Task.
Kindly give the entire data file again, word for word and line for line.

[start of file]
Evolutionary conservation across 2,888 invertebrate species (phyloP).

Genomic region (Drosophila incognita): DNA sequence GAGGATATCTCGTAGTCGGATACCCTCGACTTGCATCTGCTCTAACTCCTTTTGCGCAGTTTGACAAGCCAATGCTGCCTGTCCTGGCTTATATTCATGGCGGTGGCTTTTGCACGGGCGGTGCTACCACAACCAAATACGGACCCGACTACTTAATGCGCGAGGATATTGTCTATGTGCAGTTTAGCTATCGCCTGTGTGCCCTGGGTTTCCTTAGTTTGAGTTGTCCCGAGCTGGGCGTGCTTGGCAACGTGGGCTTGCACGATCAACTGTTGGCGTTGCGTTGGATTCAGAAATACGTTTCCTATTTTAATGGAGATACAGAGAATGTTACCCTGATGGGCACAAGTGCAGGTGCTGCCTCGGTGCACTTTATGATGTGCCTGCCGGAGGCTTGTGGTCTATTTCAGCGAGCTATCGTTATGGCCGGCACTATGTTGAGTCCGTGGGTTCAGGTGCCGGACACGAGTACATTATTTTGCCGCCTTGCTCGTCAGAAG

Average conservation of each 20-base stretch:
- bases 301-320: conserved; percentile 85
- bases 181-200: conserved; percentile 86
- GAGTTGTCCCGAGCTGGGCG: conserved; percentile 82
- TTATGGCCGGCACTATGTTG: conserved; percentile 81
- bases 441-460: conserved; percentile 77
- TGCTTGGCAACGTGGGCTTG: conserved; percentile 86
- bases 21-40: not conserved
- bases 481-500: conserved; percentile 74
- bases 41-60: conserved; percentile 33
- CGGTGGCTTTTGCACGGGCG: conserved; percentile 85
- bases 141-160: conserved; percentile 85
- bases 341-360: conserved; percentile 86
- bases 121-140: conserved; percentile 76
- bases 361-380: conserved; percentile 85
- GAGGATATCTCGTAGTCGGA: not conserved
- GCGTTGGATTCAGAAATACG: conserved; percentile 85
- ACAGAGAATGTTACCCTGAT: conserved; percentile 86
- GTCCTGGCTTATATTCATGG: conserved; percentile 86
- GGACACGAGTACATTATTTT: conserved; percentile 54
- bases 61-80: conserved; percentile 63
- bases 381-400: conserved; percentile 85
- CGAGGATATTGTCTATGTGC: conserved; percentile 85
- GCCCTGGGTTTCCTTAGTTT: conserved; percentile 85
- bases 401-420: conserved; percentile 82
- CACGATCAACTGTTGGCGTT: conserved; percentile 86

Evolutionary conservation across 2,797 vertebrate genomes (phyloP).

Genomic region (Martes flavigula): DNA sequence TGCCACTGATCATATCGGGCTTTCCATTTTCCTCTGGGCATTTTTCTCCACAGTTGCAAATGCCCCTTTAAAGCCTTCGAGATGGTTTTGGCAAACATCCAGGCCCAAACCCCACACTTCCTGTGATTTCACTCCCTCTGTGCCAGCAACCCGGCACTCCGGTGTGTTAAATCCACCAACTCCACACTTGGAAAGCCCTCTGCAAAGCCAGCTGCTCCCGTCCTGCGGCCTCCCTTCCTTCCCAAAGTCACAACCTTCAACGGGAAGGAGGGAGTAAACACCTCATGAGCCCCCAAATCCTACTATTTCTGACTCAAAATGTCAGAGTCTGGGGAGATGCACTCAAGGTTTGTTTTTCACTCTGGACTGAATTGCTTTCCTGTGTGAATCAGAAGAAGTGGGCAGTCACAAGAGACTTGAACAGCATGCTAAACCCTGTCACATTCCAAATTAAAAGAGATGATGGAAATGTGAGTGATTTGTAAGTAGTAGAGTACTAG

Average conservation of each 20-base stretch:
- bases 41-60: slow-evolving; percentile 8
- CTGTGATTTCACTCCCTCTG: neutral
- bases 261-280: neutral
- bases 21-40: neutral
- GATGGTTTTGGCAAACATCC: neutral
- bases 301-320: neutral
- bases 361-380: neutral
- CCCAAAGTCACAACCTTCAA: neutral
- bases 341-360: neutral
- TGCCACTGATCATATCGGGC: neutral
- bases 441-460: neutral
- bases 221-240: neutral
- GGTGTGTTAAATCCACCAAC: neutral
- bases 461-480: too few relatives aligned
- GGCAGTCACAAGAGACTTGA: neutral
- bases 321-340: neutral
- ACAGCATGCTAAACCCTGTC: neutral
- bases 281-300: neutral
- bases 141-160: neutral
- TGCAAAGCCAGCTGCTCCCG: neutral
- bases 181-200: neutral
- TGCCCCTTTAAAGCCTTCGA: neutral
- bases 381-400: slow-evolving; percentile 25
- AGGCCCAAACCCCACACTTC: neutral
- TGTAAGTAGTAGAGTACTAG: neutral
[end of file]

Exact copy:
Evolutionary conservation across 2,888 invertebrate species (phyloP).

Genomic region (Drosophila incognita): DNA sequence GAGGATATCTCGTAGTCGGATACCCTCGACTTGCATCTGCTCTAACTCCTTTTGCGCAGTTTGACAAGCCAATGCTGCCTGTCCTGGCTTATATTCATGGCGGTGGCTTTTGCACGGGCGGTGCTACCACAACCAAATACGGACCCGACTACTTAATGCGCGAGGATATTGTCTATGTGCAGTTTAGCTATCGCCTGTGTGCCCTGGGTTTCCTTAGTTTGAGTTGTCCCGAGCTGGGCGTGCTTGGCAACGTGGGCTTGCACGATCAACTGTTGGCGTTGCGTTGGATTCAGAAATACGTTTCCTATTTTAATGGAGATACAGAGAATGTTACCCTGATGGGCACAAGTGCAGGTGCTGCCTCGGTGCACTTTATGATGTGCCTGCCGGAGGCTTGTGGTCTATTTCAGCGAGCTATCGTTATGGCCGGCACTATGTTGAGTCCGTGGGTTCAGGTGCCGGACACGAGTACATTATTTTGCCGCCTTGCTCGTCAGAAG

Average conservation of each 20-base stretch:
- bases 301-320: conserved; percentile 85
- bases 181-200: conserved; percentile 86
- GAGTTGTCCCGAGCTGGGCG: conserved; percentile 82
- TTATGGCCGGCACTATGTTG: conserved; percentile 81
- bases 441-460: conserved; percentile 77
- TGCTTGGCAACGTGGGCTTG: conserved; percentile 86
- bases 21-40: not conserved
- bases 481-500: conserved; percentile 74
- bases 41-60: conserved; percentile 33
- CGGTGGCTTTTGCACGGGCG: conserved; percentile 85
- bases 141-160: conserved; percentile 85
- bases 341-360: conserved; percentile 86
- bases 121-140: conserved; percentile 76
- bases 361-380: conserved; percentile 85
- GAGGATATCTCGTAGTCGGA: not conserved
- GCGTTGGATTCAGAAATACG: conserved; percentile 85
- ACAGAGAATGTTACCCTGAT: conserved; percentile 86
- GTCCTGGCTTATATTCATGG: conserved; percentile 86
- GGACACGAGTACATTATTTT: conserved; percentile 54
- bases 61-80: conserved; percentile 63
- bases 381-400: conserved; percentile 85
- CGAGGATATTGTCTATGTGC: conserved; percentile 85
- GCCCTGGGTTTCCTTAGTTT: conserved; percentile 85
- bases 401-420: conserved; percentile 82
- CACGATCAACTGTTGGCGTT: conserved; percentile 86

Evolutionary conservation across 2,797 vertebrate genomes (phyloP).

Genomic region (Martes flavigula): DNA sequence TGCCACTGATCATATCGGGCTTTCCATTTTCCTCTGGGCATTTTTCTCCACAGTTGCAAATGCCCCTTTAAAGCCTTCGAGATGGTTTTGGCAAACATCCAGGCCCAAACCCCACACTTCCTGTGATTTCACTCCCTCTGTGCCAGCAACCCGGCACTCCGGTGTGTTAAATCCACCAACTCCACACTTGGAAAGCCCTCTGCAAAGCCAGCTGCTCCCGTCCTGCGGCCTCCCTTCCTTCCCAAAGTCACAACCTTCAACGGGAAGGAGGGAGTAAACACCTCATGAGCCCCCAAATCCTACTATTTCTGACTCAAAATGTCAGAGTCTGGGGAGATGCACTCAAGGTTTGTTTTTCACTCTGGACTGAATTGCTTTCCTGTGTGAATCAGAAGAAGTGGGCAGTCACAAGAGACTTGAACAGCATGCTAAACCCTGTCACATTCCAAATTAAAAGAGATGATGGAAATGTGAGTGATTTGTAAGTAGTAGAGTACTAG

Average conservation of each 20-base stretch:
- bases 41-60: slow-evolving; percentile 8
- CTGTGATTTCACTCCCTCTG: neutral
- bases 261-280: neutral
- bases 21-40: neutral
- GATGGTTTTGGCAAACATCC: neutral
- bases 301-320: neutral
- bases 361-380: neutral
- CCCAAAGTCACAACCTTCAA: neutral
- bases 341-360: neutral
- TGCCACTGATCATATCGGGC: neutral
- bases 441-460: neutral
- bases 221-240: neutral
- GGTGTGTTAAATCCACCAAC: neutral
- bases 461-480: too few relatives aligned
- GGCAGTCACAAGAGACTTGA: neutral
- bases 321-340: neutral
- ACAGCATGCTAAACCCTGTC: neutral
- bases 281-300: neutral
- bases 141-160: neutral
- TGCAAAGCCAGCTGCTCCCG: neutral
- bases 181-200: neutral
- TGCCCCTTTAAAGCCTTCGA: neutral
- bases 381-400: slow-evolving; percentile 25
- AGGCCCAAACCCCACACTTC: neutral
- TGTAAGTAGTAGAGTACTAG: neutral